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Technology, Entrepreneurship, And Inequality

  • Alfonso Gambardella
  • David Ulph
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    This paper links the rise of new industries populated by skill-intensive companies, and the divergence in labour incomes between skills. Our model explains inequality by the fact that as the skilled workers move towards new Silicon-Valley type firms, the reduced complementarity between skilled and unskilled workers in the traditional manufacturing sectors lessens the productivity of the latter. In addition, knowledge externalities in the modern sector produce two equilibria in which either the modern sector dominates (and inequality between skills is high), or manufacturing dominates (inequality is low). We provide suggestive evidence consistent with our model.

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    Paper provided by Laboratory of Economics and Management (LEM), Sant'Anna School of Advanced Studies, Pisa, Italy in its series LEM Papers Series with number 2002/06.

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    Date of creation: 10 Dec 2002
    Date of revision:
    Handle: RePEc:ssa:lemwps:2002/06
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    1. Chesbrough, Henry W, 1999. "The Organizational Impact of Technological Change: A Comparative Theory of National Institutional Factors," Industrial and Corporate Change, Oxford University Press, vol. 8(3), pages 447-85, September.
    2. Daron Acemoglu, 2000. "Technical Change, Inequality, and the Labor Market," NBER Working Papers 7800, National Bureau of Economic Research, Inc.
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    4. Eli Berman & John Bound & Stephen Machin, 1997. "Implications of Skill-Biased Technological Change: International Evidence," NBER Working Papers 6166, National Bureau of Economic Research, Inc.
    5. Peter Gottschalk & Timothy M. Smeeding, 1997. "Cross-National Comparisons of Earnings and Income Inequality," Journal of Economic Literature, American Economic Association, vol. 35(2), pages 633-687, June.
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    7. Daron Acemoglu, 1999. "Changes in Unemployment and Wage Inequality: An Alternative Theory and Some Evidence," American Economic Review, American Economic Association, vol. 89(5), pages 1259-1278, December.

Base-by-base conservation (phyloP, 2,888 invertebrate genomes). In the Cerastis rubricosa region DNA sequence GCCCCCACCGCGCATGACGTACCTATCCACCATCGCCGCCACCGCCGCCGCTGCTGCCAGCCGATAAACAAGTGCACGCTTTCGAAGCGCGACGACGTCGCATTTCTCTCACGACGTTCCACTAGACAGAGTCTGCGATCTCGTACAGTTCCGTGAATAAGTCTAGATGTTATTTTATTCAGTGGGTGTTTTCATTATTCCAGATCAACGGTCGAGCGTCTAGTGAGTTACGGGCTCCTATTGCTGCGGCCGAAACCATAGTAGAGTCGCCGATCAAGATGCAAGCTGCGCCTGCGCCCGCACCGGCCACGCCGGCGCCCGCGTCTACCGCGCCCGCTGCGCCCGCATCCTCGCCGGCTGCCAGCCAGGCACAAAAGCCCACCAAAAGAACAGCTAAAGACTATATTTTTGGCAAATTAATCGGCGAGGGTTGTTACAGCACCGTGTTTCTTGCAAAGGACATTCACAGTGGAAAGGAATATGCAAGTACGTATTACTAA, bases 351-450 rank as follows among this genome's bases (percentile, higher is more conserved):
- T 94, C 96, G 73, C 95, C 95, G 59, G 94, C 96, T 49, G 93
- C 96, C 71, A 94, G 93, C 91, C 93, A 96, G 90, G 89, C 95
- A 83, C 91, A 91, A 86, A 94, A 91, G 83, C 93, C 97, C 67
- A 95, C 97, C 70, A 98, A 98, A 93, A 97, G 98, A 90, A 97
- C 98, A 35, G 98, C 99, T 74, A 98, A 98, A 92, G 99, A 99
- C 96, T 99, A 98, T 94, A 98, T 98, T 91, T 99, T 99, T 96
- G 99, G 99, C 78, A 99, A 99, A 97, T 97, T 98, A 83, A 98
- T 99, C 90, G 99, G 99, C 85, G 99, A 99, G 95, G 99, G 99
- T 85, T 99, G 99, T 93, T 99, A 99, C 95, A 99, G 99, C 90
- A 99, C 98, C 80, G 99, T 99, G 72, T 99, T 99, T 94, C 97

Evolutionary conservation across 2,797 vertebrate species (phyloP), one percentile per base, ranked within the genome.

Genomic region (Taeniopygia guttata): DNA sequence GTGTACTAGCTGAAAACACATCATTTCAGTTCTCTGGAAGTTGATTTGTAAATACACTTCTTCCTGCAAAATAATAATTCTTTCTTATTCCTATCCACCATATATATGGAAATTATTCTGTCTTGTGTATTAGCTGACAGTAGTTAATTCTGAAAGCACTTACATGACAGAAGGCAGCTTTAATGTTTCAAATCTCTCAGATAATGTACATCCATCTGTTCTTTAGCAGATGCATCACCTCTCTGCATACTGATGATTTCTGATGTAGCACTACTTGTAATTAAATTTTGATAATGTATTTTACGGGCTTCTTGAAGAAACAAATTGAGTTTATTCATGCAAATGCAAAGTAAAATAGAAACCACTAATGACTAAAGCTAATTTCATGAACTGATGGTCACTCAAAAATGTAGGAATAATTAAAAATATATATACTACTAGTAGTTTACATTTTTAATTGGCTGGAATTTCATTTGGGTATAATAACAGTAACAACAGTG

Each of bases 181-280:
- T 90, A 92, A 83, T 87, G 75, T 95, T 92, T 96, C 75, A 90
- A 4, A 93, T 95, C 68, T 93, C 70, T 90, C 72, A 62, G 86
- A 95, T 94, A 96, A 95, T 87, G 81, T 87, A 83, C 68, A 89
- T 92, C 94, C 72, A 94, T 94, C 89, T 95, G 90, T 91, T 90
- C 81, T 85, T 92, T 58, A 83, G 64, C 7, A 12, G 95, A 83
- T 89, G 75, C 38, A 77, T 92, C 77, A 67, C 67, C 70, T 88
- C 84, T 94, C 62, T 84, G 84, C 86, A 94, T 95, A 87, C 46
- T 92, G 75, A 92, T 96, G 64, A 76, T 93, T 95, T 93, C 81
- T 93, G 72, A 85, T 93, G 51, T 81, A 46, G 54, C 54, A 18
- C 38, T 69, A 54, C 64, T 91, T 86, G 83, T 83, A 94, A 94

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    9. Arora, Ashish & Arunachalam, V. S. & Asundi, Jai & Fernandes, Ronald, 2001. "The Indian software services industry," Research Policy, Elsevier, vol. 30(8), pages 1267-1287, October.
    10. Aghion, Philippe & Caroli, Eve & Garcia-Penalosa, Cecilia, 1999. "Inequality and economic growth: the perspective of the new growth theories," CEPREMAP Working Papers (Couverture Orange) 9908, CEPREMAP.
    11. Andrew B. Bernard & J. Bradford Jensen, 2000. "Understanding Increasing and Decreasing Wage Inequality," NBER Chapters, in: The Impact of International Trade on Wages, pages 227-268 National Bureau of Economic Research, Inc.
    12. Peter Gottschalk, 1997. "Inequality, Income Growth, and Mobility: The Basic Facts," Journal of Economic Perspectives, American Economic Association, vol. 11(2), pages 21-40, Spring.
    13. Machin, S. & Van Reenen, J., 1997. "Technology and Changes in Skill Structure: Evidence from Seven OECD Countries," Papers 24, Centre for Economic Performance & Institute of Economics.
    14. Ashish Arora & Andrea Fosfuri & Alfonso Gambardella, 2004. "Markets for Technology: The Economics of Innovation and Corporate Strategy," MIT Press Books, The MIT Press, edition 1, volume 1, number 0262511819, June.
    15. Martin Feldstein, 1998. "Income Inequality and Poverty," NBER Working Papers 6770, National Bureau of Economic Research, Inc.
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    18. Langlois, Richard N. & Robertson, Paul L., 1992. "Networks and innovation in a modular system: Lessons from the microcomputer and stereo component industries," Research Policy, Elsevier, vol. 21(4), pages 297-313, August.
    19. Juhn, Chinhui & Murphy, Kevin M & Pierce, Brooks, 1993. "Wage Inequality and the Rise in Returns to Skill," Journal of Political Economy, University of Chicago Press, vol. 101(3), pages 410-42, June.
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